Scleritis is a painful inflammation (swelling) of the white part of the eye, which is also known as the sclera. The tough, fibrous tissues of the sclera form a protective outer layer for the eye and make up 83 percent of the eye’s surface.
In almost half of all cases, scleritis is associated with an underlying autoimmune disorder such as rheumatoid arthritis.
There are two main types of scleritis: anterior and posterior.
Anterior scleritis, the most common type, affects the front portion of the sclera. There are three types of anterior scleritis:
- Diffuse scleritis is the most common type and fortunately the most treatable. This type displays widespread redness and inflammation throughout the whole or a portion of the front portion of the sclera.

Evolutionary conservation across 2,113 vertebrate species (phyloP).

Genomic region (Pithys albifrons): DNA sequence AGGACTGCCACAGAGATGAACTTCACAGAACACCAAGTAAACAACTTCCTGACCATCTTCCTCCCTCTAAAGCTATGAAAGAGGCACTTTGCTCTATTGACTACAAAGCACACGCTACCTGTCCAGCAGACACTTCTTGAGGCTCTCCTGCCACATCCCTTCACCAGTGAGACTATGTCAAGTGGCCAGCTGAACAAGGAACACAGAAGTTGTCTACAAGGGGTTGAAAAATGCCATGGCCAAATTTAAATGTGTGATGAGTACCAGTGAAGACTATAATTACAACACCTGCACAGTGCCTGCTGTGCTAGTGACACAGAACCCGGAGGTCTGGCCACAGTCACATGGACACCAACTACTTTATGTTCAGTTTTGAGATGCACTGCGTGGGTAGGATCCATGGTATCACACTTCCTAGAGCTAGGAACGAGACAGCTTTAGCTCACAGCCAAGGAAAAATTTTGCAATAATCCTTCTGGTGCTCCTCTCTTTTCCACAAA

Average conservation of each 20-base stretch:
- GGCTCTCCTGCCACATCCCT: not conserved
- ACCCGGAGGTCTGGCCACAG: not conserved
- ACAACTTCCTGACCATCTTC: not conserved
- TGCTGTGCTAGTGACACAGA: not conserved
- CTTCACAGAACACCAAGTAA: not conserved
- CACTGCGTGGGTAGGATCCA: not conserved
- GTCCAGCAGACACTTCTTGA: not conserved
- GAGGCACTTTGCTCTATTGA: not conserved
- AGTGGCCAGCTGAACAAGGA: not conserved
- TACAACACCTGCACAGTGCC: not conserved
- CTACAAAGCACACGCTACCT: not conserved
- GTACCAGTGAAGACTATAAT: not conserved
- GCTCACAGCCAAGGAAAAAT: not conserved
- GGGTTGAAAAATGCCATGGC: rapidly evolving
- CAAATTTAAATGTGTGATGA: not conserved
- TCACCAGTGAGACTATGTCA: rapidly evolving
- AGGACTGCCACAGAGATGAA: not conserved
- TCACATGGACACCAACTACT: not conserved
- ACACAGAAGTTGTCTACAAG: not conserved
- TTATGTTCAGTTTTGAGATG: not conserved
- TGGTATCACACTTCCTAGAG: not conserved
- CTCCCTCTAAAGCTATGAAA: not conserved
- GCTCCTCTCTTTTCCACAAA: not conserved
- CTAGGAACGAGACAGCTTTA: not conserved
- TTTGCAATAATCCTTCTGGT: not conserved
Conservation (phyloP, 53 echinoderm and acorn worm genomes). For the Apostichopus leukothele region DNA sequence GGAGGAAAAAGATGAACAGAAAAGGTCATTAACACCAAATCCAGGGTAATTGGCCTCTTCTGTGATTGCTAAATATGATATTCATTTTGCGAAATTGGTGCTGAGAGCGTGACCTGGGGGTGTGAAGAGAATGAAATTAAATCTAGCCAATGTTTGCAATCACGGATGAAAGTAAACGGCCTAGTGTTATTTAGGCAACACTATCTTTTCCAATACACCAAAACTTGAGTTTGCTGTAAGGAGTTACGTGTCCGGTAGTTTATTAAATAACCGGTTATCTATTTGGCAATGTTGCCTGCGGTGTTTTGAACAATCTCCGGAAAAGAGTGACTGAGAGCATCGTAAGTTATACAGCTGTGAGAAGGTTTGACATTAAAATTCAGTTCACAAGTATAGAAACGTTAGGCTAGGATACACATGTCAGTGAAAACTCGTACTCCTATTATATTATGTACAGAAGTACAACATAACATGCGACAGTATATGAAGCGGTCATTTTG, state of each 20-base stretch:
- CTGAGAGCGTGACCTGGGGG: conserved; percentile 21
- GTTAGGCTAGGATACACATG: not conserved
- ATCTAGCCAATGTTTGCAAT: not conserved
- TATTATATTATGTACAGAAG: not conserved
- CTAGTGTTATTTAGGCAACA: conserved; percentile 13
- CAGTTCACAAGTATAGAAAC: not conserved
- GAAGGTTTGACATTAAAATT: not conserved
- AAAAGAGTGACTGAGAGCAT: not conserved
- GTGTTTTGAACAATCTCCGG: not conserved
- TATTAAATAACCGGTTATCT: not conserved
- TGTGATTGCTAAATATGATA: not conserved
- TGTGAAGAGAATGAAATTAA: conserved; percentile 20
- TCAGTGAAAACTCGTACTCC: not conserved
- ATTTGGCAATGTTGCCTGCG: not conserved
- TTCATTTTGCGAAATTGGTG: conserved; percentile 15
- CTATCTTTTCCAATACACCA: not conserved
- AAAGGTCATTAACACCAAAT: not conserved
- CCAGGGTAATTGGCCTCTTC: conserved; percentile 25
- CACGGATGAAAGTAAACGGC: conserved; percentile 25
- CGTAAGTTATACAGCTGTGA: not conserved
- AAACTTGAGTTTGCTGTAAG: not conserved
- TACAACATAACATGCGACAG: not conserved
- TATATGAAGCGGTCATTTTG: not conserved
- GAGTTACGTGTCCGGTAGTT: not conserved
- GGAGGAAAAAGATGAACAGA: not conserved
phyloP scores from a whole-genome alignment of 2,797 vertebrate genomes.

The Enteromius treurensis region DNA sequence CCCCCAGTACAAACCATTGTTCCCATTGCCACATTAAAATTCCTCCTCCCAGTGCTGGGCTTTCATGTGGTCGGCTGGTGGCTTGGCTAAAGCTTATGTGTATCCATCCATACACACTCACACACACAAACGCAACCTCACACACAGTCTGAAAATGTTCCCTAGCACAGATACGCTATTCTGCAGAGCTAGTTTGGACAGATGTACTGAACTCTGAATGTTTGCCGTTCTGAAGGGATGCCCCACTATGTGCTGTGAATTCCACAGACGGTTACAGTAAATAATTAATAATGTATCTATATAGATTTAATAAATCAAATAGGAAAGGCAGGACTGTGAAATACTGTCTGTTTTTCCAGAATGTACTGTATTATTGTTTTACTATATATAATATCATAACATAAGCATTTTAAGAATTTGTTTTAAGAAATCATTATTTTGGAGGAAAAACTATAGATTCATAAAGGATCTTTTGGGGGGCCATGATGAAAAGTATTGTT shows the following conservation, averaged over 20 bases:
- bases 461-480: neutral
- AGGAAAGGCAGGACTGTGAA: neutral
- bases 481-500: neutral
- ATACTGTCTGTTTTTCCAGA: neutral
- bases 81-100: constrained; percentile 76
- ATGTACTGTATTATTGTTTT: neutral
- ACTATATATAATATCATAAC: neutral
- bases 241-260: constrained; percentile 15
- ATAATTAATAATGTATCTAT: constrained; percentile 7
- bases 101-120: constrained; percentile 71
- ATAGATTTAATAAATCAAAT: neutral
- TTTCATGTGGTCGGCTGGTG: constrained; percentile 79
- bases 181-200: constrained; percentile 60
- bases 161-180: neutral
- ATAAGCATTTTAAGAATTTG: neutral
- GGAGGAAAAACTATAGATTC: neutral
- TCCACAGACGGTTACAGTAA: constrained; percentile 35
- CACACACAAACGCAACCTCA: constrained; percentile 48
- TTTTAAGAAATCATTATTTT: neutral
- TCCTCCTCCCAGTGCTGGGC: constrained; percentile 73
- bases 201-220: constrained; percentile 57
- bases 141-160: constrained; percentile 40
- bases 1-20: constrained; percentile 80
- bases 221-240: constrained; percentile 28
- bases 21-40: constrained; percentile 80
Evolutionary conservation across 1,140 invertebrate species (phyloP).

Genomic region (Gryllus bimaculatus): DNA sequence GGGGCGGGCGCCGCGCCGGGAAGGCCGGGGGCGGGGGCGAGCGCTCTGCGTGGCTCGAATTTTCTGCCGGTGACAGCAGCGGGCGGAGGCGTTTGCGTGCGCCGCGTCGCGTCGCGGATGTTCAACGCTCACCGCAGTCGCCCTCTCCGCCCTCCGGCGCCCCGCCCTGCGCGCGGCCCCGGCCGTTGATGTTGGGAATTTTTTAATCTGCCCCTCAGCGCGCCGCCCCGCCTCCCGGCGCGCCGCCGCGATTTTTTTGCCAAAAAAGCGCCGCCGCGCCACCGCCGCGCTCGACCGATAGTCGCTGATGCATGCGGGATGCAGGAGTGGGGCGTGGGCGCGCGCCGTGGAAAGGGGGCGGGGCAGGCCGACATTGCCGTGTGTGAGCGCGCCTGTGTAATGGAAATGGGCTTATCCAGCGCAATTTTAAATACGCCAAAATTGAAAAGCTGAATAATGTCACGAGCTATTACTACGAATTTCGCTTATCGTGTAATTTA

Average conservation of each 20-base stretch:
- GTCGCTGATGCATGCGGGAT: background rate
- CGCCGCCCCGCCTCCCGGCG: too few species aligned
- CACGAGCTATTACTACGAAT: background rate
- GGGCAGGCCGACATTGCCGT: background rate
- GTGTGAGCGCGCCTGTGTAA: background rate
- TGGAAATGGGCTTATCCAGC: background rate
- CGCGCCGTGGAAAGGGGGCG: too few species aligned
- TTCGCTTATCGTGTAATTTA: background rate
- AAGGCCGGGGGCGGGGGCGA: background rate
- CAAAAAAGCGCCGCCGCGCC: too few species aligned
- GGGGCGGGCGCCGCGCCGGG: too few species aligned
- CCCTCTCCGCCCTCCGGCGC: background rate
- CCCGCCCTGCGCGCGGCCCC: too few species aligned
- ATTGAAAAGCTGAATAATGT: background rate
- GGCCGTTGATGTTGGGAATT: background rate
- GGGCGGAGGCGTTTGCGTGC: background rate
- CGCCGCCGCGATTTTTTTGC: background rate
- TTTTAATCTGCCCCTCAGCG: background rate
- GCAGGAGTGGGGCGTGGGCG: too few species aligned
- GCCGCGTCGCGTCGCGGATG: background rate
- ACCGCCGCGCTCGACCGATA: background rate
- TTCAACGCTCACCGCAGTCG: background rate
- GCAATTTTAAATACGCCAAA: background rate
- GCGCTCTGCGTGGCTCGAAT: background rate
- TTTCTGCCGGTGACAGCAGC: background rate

- Nodular scleritis, is characterized by the presence of nodules or bumps, often tender to the touch, on the surface of the eye.
- Necrotizing scleritis is the most severe form of anterior scleritis. It has the ability to destroy scleral tissues and in rare cases may lead to loss of the eye(s). This form is typically characterized by extreme pain and tenderness (although a rare form can occur without pain).
Posterior scleritis, the rarer form, affects the back portion of the eye and often is not related to an underlying systemic disorder. Posterior scleritis can develop on its own or with the anterior form of scleritis. People with this form of scleritis may have pain and tenderness. This form can cause complications resulting in retinal detachment and angle-closure glaucoma.
Next Page: Scleritis Causes